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 Geekdom Mourns the death of John Hughes

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Favorite John Hughes (directed) movie?
The Breakfast Club
33%
 33% [ 1 ]
Ferris Bueller's Day Off
33%
 33% [ 1 ]
Sixteen Candles
33%
 33% [ 1 ]
Weird Science
0%
 0% [ 0 ]
Total Votes : 3
 

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PostSubject: Geekdom Mourns the death of John Hughes   Fri Aug 07, 2009 3:56 pm

Today, the geeks mourn.

Being geeks, they (we?) do it on the computer. Via Facebook, Twitter and e-mail, the news of John Hughes' death on Thursday spread instantly, followed by people typing out famous line after famous line.

"Automobile?"

"We'll drive home backwards."

"You just bought yourself another Saturday."

"Those aren't pillows!"

"Bueller? Bueller?"

Decades after the films Hughes wrote and directed perfectly caught the zeitgeist of a certain era, fans got a reminder of just how important those goofy films were to their youth. Certainly they made us laugh. And certainly, they introduced the world to Molly Ringwald, Macaulay Culkin, Matthew Broderick and Judd Nelson's nostrils.

But more than anything else, they cemented the idea that not being the coolest kid in school was perfectly OK; sit back, have a laugh, grow up and everything will get better.

In Ringwald, red-haired girls who weren't particularly self-assured realized someone out there might think they're beautiful, thanks to films like "Sixteen Candles" and "Pretty in Pink."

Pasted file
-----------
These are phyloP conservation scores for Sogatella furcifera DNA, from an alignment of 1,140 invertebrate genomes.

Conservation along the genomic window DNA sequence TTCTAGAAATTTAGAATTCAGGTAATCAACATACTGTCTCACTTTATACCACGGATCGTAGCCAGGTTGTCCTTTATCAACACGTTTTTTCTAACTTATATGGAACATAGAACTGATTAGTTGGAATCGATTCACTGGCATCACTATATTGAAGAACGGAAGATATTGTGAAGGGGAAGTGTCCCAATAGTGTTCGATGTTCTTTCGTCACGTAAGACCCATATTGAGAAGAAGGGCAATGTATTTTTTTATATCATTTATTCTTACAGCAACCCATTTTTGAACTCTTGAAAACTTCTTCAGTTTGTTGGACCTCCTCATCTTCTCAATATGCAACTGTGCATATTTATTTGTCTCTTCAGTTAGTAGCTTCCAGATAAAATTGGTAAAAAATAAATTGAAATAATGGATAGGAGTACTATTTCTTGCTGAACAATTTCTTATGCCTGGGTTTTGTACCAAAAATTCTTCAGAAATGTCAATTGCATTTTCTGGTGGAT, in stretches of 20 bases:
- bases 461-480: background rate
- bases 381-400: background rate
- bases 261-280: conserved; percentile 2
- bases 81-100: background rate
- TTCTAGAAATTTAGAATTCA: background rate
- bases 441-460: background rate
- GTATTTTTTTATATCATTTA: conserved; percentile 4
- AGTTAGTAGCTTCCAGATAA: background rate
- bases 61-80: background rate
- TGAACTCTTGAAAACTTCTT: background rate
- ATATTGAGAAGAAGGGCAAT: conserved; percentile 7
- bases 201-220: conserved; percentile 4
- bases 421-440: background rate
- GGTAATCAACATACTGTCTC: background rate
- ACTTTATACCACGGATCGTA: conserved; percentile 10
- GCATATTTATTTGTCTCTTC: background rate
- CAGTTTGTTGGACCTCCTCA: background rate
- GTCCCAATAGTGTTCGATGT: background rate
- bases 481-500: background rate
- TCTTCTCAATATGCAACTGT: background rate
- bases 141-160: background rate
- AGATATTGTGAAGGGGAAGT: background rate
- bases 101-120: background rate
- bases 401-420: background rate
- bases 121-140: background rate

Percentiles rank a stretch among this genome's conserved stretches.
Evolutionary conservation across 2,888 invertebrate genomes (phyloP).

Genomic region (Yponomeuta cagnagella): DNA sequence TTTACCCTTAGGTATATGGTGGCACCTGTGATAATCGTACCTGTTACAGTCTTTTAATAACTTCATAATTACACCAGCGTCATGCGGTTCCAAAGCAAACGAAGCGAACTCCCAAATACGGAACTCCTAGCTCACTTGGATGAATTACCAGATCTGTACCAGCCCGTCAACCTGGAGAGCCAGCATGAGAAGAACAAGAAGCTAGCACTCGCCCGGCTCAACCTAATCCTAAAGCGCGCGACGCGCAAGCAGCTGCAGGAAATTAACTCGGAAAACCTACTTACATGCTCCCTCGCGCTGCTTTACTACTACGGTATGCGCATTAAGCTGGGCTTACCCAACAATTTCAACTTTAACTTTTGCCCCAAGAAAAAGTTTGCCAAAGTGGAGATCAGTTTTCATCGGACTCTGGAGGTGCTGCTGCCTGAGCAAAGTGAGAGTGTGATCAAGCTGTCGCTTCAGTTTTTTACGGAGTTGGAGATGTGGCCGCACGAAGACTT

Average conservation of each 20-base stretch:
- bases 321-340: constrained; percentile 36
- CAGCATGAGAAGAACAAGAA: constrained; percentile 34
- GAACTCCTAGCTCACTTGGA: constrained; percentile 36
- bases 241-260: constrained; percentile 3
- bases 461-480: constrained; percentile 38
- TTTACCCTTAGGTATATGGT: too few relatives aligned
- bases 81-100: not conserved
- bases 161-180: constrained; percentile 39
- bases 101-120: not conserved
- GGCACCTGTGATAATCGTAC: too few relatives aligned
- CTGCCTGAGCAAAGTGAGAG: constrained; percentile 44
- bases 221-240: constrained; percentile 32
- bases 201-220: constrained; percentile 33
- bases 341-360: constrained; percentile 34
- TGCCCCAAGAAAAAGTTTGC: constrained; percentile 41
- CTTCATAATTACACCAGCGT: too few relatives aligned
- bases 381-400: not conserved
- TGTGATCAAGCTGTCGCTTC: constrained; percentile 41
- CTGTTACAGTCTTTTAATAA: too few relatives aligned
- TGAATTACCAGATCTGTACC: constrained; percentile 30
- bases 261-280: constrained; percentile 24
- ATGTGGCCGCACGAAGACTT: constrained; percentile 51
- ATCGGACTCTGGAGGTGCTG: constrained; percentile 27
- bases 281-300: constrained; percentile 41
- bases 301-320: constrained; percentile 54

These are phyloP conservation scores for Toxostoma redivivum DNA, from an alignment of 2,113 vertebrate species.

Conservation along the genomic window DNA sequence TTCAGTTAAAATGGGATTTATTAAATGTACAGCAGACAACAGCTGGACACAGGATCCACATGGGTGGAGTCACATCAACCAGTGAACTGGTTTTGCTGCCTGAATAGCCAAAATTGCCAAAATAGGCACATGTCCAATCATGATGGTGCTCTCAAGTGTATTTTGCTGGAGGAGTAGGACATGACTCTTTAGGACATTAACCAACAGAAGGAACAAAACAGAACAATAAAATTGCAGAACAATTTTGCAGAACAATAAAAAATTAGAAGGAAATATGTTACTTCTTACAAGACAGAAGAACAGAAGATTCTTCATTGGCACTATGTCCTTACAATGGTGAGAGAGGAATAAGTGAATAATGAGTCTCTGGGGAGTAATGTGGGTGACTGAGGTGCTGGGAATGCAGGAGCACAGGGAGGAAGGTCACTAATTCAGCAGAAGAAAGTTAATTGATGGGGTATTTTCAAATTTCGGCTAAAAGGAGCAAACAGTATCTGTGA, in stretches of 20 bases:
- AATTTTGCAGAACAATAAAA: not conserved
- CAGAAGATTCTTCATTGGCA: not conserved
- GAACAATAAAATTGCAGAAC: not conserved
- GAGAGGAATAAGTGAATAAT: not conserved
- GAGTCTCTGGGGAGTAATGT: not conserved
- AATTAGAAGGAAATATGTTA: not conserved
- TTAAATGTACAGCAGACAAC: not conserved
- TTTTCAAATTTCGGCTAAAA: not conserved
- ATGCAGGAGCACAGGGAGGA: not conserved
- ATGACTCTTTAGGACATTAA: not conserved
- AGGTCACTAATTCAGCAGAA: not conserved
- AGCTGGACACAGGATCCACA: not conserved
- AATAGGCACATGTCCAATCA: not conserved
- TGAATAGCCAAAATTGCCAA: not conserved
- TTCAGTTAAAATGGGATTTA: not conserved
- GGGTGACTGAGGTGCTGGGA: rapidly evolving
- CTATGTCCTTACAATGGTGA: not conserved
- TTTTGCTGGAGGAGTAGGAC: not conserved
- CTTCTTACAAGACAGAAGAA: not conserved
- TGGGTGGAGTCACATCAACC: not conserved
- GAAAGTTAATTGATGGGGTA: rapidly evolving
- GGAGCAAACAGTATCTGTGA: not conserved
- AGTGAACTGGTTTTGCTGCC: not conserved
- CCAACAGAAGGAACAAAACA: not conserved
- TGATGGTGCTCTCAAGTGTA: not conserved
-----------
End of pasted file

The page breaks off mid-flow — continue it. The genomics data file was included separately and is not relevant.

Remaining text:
Anthony Michael Hall's Geek in "Sixteen Candles" showed those pre-growth spurt freshman boys might just be a lot of fun (and have a clean, close shave).

The hero of "Ferris Bueller's Day Off" showed that you didn't have to be the jock or the rich kid to have a certain kind of charm. Those were five stereotypes, to be sure, in "The Breakfast Club," but they showed how high school students would find common ground when the enemy is an uptight principal and a day in detention.

Hughes' details were so perfect that the teeny tiny "Sixteen Candles" role of girl in a back brace who couldn't manage a bubbler without splashing herself in the face would grow up to be Joan Cusack (or, as it happens, the writer of this article).

In Hughes' hands, being a teenager was fun and came with an excellent soundtrack. It wasn't the torture of James Dean in
"Rebel Without a Cause" or Warren Beatty and Natalie Wood in "Splendor in the Grass."

It wasn't a horror show like "Carrie," "Halloween" or "Friday the 13th."

Hughes didn't own the '80s because films like "Risky Business," "Fast Times at Ridgemont High" and "Say Anything" found pieces of perfection, too.

Certainly Hughes' stuff wasn't all perfect. He threw Jon Cryer's Ducky under a bus because somehow Andrew McCarthy's wussy Blane was a better fit for Ringwald's Andie in "Pretty in Pink." Ducky-like boys, circa 1986, are still bitter.

Hughes didn't just settle for the teen world. There were the bickering adults in "Planes, Trains and Automobiles." When he started pitting adults vs. kids, as in "Uncle Buck" and "Home Alone," he found a new niche. But by then, as Rita Kempley wrote in 1989 as the quintessential backhanded compliment in the Washington Post, "A Hughes movie offers the kind of reliability you expect from major household appliances or a good set of radials."

Ouch. Not a good way to end the decade. Is it any wonder he changed his name on the credits for later films to Edmond Dantes?

For the rest of his career, Hughes was mostly associated with family fare such more in the "Home Alone" series, the
"Beethoven" series and Disney screenplays such as "Flubber" and "101 Dalmatians."

Even so, the best of his '80s stuff is more than appropriate for families to watch together even today.

Hughes was only 59 when he died Thursday. But when he had his string of hits he was younger than most of the people now mourning his death most. They've shed their headgear, their back braces and their Casio keyboards.

Now they've traded them in for Blackberrys, laptops and smartphones, showing that Geek Culture reigns supreme because really, it wasn't so bad to be a misfit after all. And more than anyone else, we have John Hughes to thank for that.

by Jane Burns
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